Alright so, we’re really close to that time of year. The time of year where your family all get together and argue over a mountain of food. Where you make vats of mashed potatoes, roasted turkeys (because if one is good, then two is better), lakes of gravy and all the veg that you won’t actually eat. Yes, I am talking about yesterday: Thanksgiving. And yes, I know you do all this a month later as well but it’s too early to mention that. And I’m American.
The thing is though, there’s only so many leftovers you can eat before you want something different or at least for them to taste different. With that in mind here’s a few recipes for using up some of those extra leftovers.
These are really easy to make. They’re also delicious when they’re hot, especially covered in cheese/butter/gravy/sweet chili sauce. They’re a handy breakfast food especially in the winter because once you’ve cooked them they keep for a few days and you just reheat them to eat. They are also vegetarian at the basic level, but not if you add in the bacon. If you don’t have that much mash left and need to adjust the measurements, the important thing is maintaining the proportions and having a workable dough.
Servings: It’s potato based, so half a portion for an Irish person
Preparation time: 10 minutes, Cooking time: 10 minutes
3 cups of your leftover mashed potato
1 cup of plain flour
Spring onions or red onions, finely chopped and sautéed
Bacon, finely chopped and fried
Gravy, leftover or not
A frying pan
A mixing bowl
A wooden spoon
Frying pan heat; Medium
1) Warm up the mashed potato a little bit, so that it’s easier to work with.
2) Crack your eggs into the mixing bowl with the mashed potato.
3) Stir them until they’re well mixed.
4) Add in any extras like bacon or onion you’re putting in and stir them in here.
5) Gradually add the flour and stir it in until the mashed potato and eggs are in a workable dough (They should be forming a ball and giving you a decent enough work out when you’re stirring them)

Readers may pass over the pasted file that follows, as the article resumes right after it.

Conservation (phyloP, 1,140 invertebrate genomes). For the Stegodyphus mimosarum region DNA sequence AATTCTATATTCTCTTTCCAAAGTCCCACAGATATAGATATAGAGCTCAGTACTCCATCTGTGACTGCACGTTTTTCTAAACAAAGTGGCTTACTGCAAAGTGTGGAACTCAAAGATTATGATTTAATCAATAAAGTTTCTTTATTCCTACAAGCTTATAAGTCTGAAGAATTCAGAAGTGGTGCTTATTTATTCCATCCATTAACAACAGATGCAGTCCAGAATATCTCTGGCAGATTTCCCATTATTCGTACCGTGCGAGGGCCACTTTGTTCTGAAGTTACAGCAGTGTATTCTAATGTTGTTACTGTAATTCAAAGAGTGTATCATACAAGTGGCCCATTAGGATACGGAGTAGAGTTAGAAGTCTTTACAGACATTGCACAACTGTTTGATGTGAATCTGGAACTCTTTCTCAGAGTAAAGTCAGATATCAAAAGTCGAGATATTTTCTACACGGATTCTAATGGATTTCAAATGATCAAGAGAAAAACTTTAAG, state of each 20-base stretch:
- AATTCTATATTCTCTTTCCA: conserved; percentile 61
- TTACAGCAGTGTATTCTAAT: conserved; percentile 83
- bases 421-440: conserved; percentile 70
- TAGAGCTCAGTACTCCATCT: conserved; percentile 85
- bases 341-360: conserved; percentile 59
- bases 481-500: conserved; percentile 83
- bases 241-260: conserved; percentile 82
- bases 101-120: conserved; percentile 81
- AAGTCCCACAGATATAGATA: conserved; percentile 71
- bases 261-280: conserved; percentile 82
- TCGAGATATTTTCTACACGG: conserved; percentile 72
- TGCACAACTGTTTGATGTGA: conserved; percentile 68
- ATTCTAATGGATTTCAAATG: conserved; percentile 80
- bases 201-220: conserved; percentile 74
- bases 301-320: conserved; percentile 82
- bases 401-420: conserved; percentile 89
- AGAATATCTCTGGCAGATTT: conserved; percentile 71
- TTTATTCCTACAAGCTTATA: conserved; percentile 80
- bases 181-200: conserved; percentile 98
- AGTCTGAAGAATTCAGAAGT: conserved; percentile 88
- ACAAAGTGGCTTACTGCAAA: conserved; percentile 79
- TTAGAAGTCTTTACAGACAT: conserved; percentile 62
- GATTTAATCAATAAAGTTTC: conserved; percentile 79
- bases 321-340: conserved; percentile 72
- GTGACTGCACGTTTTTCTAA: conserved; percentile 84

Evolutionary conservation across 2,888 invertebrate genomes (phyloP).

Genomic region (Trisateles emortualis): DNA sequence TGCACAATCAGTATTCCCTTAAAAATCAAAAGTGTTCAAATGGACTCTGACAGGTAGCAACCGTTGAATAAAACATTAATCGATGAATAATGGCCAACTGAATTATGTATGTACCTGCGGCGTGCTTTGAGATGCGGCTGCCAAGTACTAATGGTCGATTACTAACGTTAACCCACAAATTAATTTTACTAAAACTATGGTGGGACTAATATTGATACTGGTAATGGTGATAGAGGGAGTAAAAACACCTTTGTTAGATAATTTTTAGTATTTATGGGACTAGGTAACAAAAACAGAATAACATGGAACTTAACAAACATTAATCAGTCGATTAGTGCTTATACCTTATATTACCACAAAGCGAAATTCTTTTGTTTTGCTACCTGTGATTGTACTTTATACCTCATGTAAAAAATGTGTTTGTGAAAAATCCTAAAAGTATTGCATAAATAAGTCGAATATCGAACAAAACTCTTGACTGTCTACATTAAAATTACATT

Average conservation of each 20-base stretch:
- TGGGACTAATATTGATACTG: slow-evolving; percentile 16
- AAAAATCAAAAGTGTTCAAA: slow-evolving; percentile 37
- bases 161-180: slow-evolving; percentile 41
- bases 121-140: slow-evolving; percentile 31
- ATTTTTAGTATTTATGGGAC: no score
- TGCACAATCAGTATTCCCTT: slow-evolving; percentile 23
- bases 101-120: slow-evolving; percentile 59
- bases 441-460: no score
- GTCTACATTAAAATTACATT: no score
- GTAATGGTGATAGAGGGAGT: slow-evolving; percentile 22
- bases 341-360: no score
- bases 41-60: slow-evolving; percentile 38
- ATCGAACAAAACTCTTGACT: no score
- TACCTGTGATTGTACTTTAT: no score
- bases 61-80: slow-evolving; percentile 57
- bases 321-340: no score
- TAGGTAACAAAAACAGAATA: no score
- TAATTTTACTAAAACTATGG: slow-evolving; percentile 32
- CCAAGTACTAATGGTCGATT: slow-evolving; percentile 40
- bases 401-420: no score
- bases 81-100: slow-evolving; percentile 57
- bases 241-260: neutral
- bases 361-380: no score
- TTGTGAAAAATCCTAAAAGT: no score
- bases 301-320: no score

6) This is the slightly messy part; Take a half cup or so of the mixture depending on what size you want them to be, and form a ball out of it using your hands.
7) Put it on the plate and repeat until you’ve used all the mixture.
8) Start heating the frying pan up with a bit of oil or butter.
9) Take one of the balls and flatten it a little bit until it’s about 1cm-1.5cm thick.
10) Stick it in the frying pan and cook it until it’s golden brown (texture like sun), flipping it two to three times.
11) You can fit more than one cake in a pan depending on the size of the cakes and frying pan but remember to leave space to make it easier to flip them.
This is a really easy pie recipe in the pot pie style of pie. It is, as the name suggests, a pie that uses up everything pretty much. It’s based around work with what you’ve got left and holds to the really simple concept of ‘bung it all in a pot and cook it’ and then you’ve got a food. So that being said I’m going to assume the level of leftovers my family usually has to give actual quantities in the recipe.
Servings; 1 person would be really hard pushed to eat this much food at once, so I’ll say 3
Preparation time: 20 minutes, Cooking time; 25 Minutes
300g of Turkey (or more, if you have it)
450g of potato
500g of assorted cooked veg
100g of cheese
Gravy/white sauce (enough to fill in the rest of the space in your pie dish when the rest of the filling is in)
A pie tin (or any baking tray/casserole dish that’s 2 inches, or more, deep roughly)
A mixing bowl
A chopping board
Oven temperature: 180c
1) In case you haven’t already, strip the turkey. And no that does not mean to make it do the Full Monty, it means take all the meat off of the bones, generally by carving it off.
2) Next chop or shred the Turkey into pieces no bigger than say 1cm.
3) Put the turkey into the mixing bowl.
4) Now if you have green beans, peas, or sweetcorn, they go straight into the mixing bowl.
5) If you have cabbage, brussels sprouts, carrots or other root vegetables chop them up the same as you did with the turkey.
6) Stir the turkey and veg together and pour them into your pie tin.
7) Get your gravy or white sauce and pour it in so that its filling the tin but not in danger of overfilling if you can. If you don’t have any good gravy left (instant gravy won’t work properly) then a packet white sauce or a can of soup will work, go with chicken or mushroom.
8) If you have mashed potato, carefully spoon it on top on evenly sized and spaced lumps and then carefully spread it around with your knife to cover the top of the pie tin.
9) If you have roasties or baked potatoes, slice them and lay the slices on top of the pie tin.
10) If you have boiled potatoes, make them into mashed potatoes and then look at step 8.
11) If you have no potatoes left, cover it in a sheet of pastry. Store bought or homemade, either works.
12) Sprinkle the cheese on top and cook it until its golden brown on top and the gravy is bubbling at the sides.
If you have something you want to see more/less of or you’re interested in passing on cooking tips, shopping recommendations or full recipes so your fellow students don’t have to eat pasta 5 days a week (or to at least make the pasta tastier) throw me an email at firstname.lastname@example.org.